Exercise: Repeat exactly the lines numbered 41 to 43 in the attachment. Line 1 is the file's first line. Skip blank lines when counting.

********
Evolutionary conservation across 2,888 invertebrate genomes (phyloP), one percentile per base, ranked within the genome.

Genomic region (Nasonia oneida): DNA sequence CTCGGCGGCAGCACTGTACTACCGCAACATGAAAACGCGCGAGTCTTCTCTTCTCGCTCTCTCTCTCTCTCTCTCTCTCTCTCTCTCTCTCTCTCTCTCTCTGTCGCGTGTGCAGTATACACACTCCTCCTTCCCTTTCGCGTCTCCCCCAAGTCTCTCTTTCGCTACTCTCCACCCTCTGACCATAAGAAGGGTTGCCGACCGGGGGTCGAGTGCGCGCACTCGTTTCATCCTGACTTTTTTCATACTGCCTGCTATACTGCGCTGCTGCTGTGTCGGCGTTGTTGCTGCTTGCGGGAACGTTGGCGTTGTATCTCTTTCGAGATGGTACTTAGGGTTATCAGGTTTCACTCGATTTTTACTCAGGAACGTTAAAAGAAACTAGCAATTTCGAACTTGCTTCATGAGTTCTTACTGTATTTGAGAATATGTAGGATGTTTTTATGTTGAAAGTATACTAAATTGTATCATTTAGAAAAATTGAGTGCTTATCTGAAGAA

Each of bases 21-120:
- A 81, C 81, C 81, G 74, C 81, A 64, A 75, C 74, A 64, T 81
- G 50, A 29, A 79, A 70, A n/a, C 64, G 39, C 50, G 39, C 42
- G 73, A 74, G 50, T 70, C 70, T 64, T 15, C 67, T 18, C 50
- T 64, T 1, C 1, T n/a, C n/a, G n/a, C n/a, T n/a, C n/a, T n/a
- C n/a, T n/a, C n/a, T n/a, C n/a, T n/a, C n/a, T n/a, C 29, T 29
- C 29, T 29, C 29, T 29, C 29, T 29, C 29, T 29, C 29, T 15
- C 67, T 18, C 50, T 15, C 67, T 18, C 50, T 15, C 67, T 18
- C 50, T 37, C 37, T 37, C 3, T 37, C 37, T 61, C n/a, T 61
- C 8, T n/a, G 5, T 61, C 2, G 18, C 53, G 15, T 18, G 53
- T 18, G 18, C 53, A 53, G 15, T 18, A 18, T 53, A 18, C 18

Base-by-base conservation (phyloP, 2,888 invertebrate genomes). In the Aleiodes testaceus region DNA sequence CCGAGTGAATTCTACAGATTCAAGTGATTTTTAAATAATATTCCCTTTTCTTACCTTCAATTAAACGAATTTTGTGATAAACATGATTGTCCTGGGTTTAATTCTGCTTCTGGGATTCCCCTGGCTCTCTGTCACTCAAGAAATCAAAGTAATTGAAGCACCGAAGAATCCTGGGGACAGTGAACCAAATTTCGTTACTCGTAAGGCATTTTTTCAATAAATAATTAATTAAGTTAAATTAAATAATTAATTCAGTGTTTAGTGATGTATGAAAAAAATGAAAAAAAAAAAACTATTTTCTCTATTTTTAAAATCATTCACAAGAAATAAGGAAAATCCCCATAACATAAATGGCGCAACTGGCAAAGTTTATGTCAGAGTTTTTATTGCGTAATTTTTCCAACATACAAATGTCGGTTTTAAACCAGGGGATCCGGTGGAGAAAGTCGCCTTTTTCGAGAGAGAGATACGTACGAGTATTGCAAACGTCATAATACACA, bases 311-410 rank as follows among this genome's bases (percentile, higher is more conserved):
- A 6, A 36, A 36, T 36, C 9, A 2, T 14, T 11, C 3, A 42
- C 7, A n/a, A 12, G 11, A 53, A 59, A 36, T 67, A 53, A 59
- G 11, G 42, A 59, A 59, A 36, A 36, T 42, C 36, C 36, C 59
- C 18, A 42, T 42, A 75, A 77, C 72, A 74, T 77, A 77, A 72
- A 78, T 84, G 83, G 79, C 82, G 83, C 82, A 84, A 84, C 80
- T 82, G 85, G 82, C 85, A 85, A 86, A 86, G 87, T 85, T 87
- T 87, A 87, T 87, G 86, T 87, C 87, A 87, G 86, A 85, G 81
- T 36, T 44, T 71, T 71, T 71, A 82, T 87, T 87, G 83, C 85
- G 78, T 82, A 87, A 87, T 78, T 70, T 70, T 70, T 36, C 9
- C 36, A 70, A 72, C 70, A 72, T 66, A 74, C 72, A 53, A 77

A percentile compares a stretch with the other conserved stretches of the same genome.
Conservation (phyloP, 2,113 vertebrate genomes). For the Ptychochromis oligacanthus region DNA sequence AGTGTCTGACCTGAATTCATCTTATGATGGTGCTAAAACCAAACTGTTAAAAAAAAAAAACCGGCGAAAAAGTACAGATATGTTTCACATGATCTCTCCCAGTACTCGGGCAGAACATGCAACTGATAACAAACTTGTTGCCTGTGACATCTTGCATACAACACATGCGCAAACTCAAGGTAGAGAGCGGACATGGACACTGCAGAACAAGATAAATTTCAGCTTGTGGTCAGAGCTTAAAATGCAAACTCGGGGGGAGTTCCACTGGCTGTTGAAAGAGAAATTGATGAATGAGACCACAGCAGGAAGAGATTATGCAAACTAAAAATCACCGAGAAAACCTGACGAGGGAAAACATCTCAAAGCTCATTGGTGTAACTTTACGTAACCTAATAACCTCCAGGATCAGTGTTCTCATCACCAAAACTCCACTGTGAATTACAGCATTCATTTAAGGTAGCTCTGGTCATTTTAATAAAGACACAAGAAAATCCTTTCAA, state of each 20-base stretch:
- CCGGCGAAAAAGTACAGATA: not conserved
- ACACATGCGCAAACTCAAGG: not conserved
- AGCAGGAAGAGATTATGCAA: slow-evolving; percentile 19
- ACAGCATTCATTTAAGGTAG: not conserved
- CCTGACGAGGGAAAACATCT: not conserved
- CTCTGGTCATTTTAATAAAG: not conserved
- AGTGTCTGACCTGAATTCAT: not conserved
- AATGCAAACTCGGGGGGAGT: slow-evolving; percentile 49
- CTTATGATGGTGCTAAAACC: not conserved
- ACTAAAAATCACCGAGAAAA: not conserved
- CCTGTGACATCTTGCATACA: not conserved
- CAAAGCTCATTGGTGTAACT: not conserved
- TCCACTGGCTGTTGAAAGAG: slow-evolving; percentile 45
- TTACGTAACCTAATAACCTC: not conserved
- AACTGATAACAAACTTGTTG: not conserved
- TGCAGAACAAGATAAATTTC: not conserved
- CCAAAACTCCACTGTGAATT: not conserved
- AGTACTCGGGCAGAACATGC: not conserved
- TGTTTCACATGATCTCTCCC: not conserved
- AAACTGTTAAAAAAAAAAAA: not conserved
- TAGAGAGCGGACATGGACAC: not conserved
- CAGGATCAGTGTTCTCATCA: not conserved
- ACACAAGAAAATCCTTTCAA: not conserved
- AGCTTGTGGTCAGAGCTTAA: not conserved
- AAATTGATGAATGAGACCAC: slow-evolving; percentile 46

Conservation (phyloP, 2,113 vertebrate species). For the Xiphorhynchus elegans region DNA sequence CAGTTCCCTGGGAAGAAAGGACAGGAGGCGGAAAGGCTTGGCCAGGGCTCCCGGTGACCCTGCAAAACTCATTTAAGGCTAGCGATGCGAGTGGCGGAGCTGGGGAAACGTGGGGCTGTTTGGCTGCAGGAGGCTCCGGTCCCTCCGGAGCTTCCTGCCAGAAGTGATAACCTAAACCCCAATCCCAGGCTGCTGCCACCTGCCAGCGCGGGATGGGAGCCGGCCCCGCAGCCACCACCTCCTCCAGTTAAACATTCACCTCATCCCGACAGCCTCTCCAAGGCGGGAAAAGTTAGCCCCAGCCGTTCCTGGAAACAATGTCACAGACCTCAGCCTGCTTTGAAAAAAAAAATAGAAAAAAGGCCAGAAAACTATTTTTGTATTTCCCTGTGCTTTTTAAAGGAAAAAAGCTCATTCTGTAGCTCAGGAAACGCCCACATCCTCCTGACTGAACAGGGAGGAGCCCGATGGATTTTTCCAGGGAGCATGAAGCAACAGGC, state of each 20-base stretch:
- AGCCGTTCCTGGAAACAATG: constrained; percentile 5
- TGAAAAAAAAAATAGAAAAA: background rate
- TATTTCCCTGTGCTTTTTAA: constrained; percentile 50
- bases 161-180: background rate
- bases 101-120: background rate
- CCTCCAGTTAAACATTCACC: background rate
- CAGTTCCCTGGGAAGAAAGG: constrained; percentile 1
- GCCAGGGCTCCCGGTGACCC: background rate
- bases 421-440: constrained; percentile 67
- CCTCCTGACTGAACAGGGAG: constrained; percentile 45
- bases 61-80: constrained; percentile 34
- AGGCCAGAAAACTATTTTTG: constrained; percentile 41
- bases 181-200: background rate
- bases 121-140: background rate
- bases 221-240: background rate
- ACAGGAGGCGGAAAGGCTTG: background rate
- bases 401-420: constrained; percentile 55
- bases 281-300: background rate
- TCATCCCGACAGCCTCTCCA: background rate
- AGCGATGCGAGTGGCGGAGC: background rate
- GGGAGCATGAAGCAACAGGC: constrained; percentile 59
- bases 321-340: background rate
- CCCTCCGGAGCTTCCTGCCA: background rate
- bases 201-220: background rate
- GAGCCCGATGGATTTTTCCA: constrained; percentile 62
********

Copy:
- AACTGATAACAAACTTGTTG: not conserved
- TGCAGAACAAGATAAATTTC: not conserved
- CCAAAACTCCACTGTGAATT: not conserved